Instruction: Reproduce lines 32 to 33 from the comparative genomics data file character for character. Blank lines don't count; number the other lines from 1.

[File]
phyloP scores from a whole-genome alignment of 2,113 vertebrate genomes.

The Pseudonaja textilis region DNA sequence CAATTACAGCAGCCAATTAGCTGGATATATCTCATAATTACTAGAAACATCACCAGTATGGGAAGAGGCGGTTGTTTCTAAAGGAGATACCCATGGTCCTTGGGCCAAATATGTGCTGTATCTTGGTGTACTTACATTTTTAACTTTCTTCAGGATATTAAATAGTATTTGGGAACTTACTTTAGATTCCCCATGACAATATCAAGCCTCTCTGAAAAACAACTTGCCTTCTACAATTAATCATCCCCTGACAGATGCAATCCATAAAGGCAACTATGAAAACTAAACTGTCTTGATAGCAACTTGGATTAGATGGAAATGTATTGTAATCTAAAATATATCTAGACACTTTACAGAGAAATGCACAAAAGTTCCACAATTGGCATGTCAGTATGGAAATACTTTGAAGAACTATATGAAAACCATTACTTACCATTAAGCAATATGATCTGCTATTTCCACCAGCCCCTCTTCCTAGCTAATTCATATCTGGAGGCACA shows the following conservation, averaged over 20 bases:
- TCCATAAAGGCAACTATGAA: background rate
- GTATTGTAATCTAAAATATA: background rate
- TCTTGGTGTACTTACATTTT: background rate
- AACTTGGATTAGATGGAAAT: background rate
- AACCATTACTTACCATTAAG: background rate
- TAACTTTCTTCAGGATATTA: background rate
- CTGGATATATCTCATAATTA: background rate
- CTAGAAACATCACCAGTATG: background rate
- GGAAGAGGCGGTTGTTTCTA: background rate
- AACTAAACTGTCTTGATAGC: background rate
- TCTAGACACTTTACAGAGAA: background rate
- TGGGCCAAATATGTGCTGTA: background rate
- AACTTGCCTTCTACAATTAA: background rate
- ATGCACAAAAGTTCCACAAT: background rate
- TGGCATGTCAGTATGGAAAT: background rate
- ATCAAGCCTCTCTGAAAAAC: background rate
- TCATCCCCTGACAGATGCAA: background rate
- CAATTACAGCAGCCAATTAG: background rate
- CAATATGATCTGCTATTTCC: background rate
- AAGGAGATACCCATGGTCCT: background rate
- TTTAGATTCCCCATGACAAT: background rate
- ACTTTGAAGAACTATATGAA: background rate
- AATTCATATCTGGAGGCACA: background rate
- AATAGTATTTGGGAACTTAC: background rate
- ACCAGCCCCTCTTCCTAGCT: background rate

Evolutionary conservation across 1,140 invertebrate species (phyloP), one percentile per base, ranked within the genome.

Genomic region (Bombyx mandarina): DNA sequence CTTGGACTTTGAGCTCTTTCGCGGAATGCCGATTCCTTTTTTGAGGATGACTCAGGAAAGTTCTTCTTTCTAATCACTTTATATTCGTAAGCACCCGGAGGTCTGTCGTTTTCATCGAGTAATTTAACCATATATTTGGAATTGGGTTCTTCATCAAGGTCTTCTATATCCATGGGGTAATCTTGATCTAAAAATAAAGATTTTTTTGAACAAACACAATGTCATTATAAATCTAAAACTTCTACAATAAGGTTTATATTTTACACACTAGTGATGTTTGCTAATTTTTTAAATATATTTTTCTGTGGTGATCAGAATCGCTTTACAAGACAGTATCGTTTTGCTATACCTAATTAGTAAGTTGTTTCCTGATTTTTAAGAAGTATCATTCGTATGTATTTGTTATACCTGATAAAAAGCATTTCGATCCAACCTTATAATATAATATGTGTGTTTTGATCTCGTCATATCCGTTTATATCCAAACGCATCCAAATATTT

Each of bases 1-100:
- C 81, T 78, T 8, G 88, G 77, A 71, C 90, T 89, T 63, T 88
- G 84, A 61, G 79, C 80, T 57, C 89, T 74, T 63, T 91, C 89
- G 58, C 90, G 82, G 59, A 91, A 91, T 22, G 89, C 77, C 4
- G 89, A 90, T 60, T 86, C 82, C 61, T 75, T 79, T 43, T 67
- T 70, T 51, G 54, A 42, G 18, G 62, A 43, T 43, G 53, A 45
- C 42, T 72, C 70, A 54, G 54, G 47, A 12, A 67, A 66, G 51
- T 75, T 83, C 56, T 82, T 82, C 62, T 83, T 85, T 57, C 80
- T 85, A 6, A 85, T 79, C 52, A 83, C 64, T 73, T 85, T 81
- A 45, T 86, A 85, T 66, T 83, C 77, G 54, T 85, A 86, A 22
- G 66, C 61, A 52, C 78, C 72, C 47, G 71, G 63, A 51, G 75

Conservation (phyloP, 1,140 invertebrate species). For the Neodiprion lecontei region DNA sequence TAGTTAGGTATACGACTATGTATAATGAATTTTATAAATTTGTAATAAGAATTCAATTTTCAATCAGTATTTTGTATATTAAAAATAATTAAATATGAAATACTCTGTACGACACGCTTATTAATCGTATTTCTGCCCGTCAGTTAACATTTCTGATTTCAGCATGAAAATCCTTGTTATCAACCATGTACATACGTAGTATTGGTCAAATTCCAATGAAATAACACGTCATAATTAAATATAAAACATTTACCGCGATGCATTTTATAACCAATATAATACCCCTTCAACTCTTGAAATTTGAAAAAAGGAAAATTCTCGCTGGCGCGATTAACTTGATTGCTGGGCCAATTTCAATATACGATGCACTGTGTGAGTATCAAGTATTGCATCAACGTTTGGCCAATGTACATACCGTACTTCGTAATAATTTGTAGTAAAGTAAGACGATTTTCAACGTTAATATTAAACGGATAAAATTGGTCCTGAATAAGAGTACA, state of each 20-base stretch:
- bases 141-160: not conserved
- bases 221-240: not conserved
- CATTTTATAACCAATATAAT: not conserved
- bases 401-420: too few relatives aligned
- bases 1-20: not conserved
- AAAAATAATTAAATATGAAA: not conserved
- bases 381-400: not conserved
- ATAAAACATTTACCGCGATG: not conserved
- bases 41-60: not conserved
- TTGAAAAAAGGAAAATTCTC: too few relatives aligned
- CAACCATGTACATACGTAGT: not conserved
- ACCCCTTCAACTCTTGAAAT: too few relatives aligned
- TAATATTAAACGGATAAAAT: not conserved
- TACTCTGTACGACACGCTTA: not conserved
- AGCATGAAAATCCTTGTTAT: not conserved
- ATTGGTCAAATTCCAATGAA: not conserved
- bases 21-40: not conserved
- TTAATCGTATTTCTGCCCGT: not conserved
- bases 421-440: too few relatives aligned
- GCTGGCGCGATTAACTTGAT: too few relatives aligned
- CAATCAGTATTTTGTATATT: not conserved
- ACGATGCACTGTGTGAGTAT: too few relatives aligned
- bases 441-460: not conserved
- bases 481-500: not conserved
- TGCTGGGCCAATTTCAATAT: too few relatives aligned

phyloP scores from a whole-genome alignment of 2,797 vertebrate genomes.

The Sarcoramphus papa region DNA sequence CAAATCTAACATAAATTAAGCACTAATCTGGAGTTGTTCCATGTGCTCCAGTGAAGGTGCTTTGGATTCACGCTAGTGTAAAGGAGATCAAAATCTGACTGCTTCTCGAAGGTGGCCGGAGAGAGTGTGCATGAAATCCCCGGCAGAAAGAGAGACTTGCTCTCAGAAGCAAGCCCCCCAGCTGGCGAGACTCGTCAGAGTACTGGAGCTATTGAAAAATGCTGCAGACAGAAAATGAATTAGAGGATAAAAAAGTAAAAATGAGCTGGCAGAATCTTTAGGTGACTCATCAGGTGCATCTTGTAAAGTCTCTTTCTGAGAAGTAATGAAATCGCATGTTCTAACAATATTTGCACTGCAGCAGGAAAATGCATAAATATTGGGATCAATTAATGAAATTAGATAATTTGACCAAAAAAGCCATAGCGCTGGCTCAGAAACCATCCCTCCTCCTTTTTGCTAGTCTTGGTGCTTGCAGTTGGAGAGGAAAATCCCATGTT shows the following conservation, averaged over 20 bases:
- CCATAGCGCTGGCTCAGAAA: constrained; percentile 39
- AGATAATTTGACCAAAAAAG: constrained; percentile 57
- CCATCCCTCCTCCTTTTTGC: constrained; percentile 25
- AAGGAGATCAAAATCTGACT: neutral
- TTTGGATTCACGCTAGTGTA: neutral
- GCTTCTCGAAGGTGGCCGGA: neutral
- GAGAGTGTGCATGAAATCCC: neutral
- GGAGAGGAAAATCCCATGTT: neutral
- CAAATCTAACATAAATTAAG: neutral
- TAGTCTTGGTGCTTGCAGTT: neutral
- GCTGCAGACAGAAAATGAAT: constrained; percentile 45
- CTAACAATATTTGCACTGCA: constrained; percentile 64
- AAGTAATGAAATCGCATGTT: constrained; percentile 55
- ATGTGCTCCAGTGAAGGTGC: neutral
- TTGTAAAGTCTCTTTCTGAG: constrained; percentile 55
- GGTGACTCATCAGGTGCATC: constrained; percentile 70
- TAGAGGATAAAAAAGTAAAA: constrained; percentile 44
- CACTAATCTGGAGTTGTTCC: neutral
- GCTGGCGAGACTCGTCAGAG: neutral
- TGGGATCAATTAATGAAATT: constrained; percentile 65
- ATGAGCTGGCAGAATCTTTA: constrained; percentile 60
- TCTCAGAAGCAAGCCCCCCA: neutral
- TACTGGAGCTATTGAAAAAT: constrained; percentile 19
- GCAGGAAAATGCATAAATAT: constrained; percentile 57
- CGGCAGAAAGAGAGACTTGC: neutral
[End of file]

- G 84, A 61, G 79, C 80, T 57, C 89, T 74, T 63, T 91, C 89
- G 58, C 90, G 82, G 59, A 91, A 91, T 22, G 89, C 77, C 4